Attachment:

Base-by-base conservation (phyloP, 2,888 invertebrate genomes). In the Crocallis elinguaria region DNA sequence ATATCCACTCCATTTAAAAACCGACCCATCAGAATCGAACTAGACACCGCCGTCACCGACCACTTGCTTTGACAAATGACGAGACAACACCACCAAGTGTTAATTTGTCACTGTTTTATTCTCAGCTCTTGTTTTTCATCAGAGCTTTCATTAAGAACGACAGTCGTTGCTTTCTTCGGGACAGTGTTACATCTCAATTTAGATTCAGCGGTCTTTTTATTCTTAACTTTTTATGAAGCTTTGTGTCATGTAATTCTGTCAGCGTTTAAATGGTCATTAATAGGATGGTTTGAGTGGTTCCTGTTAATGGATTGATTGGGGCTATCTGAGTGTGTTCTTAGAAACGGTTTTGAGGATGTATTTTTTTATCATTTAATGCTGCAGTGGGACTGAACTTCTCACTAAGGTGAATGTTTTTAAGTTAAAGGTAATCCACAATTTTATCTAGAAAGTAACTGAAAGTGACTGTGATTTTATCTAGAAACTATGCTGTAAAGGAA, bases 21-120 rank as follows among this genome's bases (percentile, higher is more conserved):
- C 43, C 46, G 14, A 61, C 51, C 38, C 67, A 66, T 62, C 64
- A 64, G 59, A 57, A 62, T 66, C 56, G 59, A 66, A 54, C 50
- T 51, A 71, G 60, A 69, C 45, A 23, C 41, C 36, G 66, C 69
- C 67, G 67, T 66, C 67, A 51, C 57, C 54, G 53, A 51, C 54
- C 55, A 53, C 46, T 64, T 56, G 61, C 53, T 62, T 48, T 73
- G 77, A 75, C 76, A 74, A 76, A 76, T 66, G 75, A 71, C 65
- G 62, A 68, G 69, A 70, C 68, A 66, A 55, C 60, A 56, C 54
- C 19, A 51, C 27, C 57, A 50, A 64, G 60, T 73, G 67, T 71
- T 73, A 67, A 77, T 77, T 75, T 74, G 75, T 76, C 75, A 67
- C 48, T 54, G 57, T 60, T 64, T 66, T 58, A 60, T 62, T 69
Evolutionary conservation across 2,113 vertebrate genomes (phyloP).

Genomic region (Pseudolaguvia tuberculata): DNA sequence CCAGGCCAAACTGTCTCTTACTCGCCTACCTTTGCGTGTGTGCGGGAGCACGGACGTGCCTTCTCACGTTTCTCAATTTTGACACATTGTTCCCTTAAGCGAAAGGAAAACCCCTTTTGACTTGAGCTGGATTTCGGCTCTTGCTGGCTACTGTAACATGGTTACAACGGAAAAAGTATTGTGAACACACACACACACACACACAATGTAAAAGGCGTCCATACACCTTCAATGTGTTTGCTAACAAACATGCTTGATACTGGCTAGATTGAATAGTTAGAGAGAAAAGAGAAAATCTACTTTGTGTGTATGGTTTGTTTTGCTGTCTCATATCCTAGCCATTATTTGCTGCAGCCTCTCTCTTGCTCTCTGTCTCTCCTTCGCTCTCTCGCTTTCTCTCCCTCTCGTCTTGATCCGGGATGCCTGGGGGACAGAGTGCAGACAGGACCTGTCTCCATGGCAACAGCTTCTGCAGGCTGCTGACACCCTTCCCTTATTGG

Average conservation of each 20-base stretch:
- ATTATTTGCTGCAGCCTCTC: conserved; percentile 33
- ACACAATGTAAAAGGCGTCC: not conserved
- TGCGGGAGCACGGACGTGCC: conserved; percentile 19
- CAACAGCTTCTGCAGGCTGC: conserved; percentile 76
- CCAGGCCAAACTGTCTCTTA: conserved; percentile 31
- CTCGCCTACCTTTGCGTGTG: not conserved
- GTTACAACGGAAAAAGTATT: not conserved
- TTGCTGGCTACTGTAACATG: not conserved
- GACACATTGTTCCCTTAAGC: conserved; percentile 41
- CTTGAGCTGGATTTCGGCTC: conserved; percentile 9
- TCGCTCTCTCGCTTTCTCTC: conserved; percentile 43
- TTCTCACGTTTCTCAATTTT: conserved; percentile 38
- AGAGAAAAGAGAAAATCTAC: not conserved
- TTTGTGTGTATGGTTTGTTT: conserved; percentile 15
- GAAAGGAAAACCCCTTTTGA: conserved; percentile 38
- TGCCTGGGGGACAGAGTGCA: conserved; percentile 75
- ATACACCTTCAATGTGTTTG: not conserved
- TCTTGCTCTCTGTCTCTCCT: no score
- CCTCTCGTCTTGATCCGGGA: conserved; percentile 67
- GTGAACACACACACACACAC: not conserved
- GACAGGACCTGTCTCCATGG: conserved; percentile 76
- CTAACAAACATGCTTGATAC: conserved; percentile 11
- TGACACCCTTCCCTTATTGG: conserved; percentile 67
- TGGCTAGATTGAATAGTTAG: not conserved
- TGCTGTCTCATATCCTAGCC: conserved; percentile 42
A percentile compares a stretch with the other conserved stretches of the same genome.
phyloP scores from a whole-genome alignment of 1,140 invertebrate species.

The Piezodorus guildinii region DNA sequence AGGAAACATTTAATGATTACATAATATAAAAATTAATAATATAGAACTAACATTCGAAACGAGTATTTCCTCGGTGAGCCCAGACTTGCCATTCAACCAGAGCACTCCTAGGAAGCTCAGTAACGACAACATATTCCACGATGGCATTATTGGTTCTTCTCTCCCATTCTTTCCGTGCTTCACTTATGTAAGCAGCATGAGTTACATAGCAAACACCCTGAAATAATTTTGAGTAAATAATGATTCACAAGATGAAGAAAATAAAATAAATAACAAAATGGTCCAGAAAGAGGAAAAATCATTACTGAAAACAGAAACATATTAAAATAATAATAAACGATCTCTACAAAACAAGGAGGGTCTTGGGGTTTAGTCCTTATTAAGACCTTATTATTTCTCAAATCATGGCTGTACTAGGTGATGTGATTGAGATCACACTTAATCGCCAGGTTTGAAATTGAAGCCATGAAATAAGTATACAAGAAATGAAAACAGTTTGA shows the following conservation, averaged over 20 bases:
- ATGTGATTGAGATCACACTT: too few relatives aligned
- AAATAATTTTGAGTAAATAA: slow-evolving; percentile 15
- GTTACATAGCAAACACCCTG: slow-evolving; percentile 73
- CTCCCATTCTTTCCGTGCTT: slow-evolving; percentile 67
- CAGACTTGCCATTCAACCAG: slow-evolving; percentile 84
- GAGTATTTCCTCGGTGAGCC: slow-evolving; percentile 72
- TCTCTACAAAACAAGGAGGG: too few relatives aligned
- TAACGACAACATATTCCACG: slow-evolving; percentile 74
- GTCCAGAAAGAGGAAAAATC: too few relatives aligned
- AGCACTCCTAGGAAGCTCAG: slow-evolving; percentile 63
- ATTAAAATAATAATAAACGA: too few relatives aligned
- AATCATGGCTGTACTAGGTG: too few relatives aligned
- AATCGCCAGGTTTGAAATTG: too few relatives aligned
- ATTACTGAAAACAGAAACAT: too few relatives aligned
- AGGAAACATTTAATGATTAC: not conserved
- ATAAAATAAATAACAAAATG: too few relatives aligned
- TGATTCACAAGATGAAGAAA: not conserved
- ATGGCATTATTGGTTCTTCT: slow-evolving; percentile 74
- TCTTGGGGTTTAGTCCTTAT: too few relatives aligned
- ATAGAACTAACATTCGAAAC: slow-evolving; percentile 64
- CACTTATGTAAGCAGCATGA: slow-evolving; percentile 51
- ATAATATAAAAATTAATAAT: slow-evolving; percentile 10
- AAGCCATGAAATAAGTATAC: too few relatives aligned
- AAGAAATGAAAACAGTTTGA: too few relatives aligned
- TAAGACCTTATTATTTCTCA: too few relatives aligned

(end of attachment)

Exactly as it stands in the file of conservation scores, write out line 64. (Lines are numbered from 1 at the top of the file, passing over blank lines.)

- ATAATATAAAAATTAATAAT: slow-evolving; percentile 10